Fr Victor: What are the signs of hope that you and your colleagues who are defenders of human rights discern in these hard times?

Rifat Odeh Kassis: The first sign of hope is the slow yet steady shift from the world dealing with Israel as a "democracy" to stating that Israel is an Apartheid state. The breach in international treaties and accords are increasingly transforming the UN's lack of accountability and blind loyalty it has for Israel into a blunt acknowledgement of it being and Apartheid state. The constant creation of settlements and unlawful military interventions that Israel is constantly seeking, exposed Israel to the world as an apartheid state, as many researchers and human rights activists and experts have concluded in their reports and research, (such as Richard Falk and Virginia Telly's last ECSWA report, John Dugard, Jimmy Carter and many others).

Secondly, Palestinians everywhere are uniting and creating connections between each other through their strife for a united Palestine and their fight over a just cause. Also, the youth are participating in the struggle against apartheid and occupation, the great right of return march in Gaza and popular resistance in many villages in the West Bank are getting stronger, which has made advocacy to establish a well-informed public opinion stronger than ever before.

Thirdly, the number of states supporting Palestine in international arenas and UN bodies condemning the ongoing Israeli human rights violations as an occupying power, as well as supporting the establishment of a Palestinian state is increasing.

Finally, the constant strengthening of the BDS (Boycott, Divestment, Sanctions) movement that is achieving success internationally and raising awareness toward the Palestinian cause, by reaching and communicating with communities to encourage them to boycott occupation and seize the financial and cultural support many countries give to Israel. In addition to the civil society's engagement and the growth in international movements and communities standing in solidarity with Palestine and requesting Israel be held accountable for its human rights violations in the ICC.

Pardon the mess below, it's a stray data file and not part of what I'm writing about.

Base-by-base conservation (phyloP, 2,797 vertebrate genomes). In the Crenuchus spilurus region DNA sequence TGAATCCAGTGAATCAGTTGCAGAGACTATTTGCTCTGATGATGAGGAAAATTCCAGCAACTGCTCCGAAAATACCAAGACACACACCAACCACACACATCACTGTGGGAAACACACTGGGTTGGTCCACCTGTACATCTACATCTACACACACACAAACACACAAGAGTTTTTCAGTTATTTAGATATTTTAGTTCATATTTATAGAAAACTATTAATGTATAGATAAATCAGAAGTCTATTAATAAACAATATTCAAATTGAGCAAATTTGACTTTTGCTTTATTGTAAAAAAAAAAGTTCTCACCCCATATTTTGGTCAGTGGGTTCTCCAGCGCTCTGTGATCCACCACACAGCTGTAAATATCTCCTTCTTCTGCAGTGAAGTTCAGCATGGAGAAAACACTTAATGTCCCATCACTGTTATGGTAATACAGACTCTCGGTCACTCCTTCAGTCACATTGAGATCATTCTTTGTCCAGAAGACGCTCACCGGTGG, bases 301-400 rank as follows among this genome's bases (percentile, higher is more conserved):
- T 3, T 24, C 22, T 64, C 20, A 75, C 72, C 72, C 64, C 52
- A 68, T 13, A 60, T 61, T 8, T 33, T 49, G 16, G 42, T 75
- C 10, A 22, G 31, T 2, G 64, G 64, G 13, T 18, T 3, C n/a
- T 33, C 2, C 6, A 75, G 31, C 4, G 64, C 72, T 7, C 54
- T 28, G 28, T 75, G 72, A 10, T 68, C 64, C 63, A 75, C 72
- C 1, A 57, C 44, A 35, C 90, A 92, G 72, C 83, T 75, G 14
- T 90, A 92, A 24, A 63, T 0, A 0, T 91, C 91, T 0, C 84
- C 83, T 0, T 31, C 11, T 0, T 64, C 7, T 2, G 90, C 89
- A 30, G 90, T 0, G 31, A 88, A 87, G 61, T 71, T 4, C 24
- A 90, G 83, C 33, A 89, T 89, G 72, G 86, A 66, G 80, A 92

Fr Victor: Tell us how does 'Resistance' against oppression in Palestine become a genuine tool for Peace and Reconciliation?

Rifat Odeh Kassis: In Kairos Palestine document we wrote: "The aggression against the Palestinian people which is the Israeli occupation, is an evil that must be resisted. .... Primary responsibility for this rests with the Palestinians themselves suffering occupation. ... responsibility lies with the perpetrators of the injustice; they must liberate themselves from the evil that is in them and the injustice they have imposed on others."

We added: "Resistance is a right and a duty for the Christian. But it is resistance with love as its logic. It is thus a creative resistance for it must find human ways that engage the humanity of the enemy. Seeing the image of God in the face of the enemy means taking up positions in the light of this vision of active resistance to stop the injustice and oblige the perpetrator to end his aggression and thus achieve the desired goal, which is getting back the land, freedom, dignity and independence."

Finally, we wrote: "The aim is to free both peoples from extremist positions of the different Israeli governments, bringing both to justice and reconciliation."